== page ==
This blog is also live on the Artcore website: http://artcoregallery.org.uk/category/home-residency/delpha-hudson/
Last week the apparition of the ‘Knife Angel’ next to Derby was an example of the ways in which objects can be used to reflect on social and political meaning. As ‘social sculpture’, the 27 feet high sculpture made from around 100,000 bladed weapons collected in knife amnesties, and created by the British Ironwork Centre with sculptor Alfie Bradley is a stunning and topical National Monument.
Tuesday morning, Birmingham. Bad luck. Someone thought that it would be a good idea to break into my car. They didn’t get in. Nothing was taken because there was nothing of value to steal and some of my personal belongings were thrown into the road. I spent the day getting 2 car windows replaced.
Later in the day my disappointment in people became re-enchantment as I talked to Brummies on the bus back to where I was staying. More than 4 people gave me advice about buses and directions, one old lady her life story and the bus driver waived payment for the ride.
I was even happy to find the rock used to break the windows, inside the car. Perhaps an interesting object to make art from? An opportunity to change its story and create a new one?Just as we change our stories about ourselves and our lives, manipulating objects around us can change the way we live and think.
Constantly amazed at what people throw out, I have in the few short weeks spent in Derby made some interesting finds. A serving platter found next some rubbish in Charnwood Street is an unusual old dish with contours and an oval depression that seems an obvious place for a small ceramic figure of a woman – sitting and serving. What is the story of the serving dish? What is her story?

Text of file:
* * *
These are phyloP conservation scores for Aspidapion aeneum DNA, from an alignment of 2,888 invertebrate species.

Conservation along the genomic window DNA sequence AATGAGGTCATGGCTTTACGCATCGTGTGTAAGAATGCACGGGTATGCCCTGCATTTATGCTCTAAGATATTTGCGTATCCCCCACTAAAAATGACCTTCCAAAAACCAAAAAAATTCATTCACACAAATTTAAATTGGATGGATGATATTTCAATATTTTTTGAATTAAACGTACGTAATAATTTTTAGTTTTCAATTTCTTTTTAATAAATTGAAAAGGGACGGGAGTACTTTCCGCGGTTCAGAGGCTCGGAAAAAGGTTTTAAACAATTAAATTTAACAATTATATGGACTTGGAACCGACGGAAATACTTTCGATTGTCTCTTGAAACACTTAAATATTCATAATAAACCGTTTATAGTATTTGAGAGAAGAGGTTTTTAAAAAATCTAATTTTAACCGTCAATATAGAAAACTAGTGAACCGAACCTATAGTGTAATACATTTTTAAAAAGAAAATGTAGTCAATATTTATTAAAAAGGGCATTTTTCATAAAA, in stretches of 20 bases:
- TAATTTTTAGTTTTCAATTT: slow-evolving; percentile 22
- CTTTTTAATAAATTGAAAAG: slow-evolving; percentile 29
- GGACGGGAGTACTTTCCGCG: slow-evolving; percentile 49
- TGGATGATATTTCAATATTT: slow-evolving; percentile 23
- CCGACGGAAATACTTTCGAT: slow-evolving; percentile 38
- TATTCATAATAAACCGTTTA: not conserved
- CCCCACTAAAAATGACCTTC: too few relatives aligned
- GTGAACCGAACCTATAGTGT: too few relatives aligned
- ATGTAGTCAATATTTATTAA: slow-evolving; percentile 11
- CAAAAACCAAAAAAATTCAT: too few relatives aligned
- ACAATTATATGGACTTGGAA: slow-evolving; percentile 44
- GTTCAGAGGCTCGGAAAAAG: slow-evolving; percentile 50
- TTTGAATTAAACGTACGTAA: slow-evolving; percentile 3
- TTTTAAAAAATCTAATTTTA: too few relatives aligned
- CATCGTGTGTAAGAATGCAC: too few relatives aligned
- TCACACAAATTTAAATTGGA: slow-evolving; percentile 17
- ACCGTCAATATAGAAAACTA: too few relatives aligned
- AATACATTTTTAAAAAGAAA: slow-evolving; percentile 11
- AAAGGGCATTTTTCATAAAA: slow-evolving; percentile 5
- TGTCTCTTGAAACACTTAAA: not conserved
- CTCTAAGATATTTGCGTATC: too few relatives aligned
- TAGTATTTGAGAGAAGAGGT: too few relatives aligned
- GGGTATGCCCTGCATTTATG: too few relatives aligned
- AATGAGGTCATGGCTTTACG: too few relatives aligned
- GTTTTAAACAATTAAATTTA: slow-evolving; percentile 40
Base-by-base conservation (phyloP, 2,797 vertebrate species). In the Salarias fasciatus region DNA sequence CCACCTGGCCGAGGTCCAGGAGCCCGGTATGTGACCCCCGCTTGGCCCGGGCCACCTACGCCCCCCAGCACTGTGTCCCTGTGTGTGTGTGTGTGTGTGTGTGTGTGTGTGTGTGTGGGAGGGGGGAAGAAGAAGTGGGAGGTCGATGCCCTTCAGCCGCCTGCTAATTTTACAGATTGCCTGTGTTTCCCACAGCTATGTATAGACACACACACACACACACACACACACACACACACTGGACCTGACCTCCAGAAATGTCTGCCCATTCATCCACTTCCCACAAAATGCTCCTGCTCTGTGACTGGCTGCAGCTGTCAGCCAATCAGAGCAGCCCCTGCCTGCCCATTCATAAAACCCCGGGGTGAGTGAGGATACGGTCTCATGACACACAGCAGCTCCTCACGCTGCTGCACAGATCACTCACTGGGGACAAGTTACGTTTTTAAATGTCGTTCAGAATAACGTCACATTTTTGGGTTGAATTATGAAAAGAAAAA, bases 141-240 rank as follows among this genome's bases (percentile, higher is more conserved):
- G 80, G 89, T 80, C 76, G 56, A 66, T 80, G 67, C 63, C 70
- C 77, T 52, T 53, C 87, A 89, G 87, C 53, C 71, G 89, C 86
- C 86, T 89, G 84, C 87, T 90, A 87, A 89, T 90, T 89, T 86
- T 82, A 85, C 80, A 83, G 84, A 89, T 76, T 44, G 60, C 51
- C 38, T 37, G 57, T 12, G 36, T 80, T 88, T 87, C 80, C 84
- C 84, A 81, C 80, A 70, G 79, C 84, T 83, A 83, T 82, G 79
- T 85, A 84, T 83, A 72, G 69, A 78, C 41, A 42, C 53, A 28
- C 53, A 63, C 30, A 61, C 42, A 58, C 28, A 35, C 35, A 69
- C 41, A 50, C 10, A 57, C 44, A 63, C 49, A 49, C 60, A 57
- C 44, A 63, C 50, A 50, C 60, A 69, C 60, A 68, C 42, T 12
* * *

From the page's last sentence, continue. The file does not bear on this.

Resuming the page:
Playing with the conversations initiated by dissonant scale, form and purpose between domestic objects and small clay people seems difficult this week. There are many scribbly drawing ideas but making has been a little stilted. I have been looking at other materials to create figures beside clay– like textiles and old books . Then I see James N. Hutchinson’s show at the Tetley in Leeds and fall in love with such an obvious material – newspaper – used to make his tiny sculptural busts. The artist’s personal musings about sculpture in his book ‘One drop of water contains as much electricity as would make a thunderstorm,’ and conceptual aspects of his show are of interest, if not the old-news eclecticism.
Exploring new spaces in the Midlands and thinking about labels: ‘social sculpture,’ ‘participation’, ‘socially engaged practice’ and how we make work, who with and who for, are discussions to be had and to reflect on as I get going with negotiating and recording stories from the public next week. Just as it is always refreshing to talk to people you don’t know, sometimes it is enlightening to have conversations with art that you don’t know either.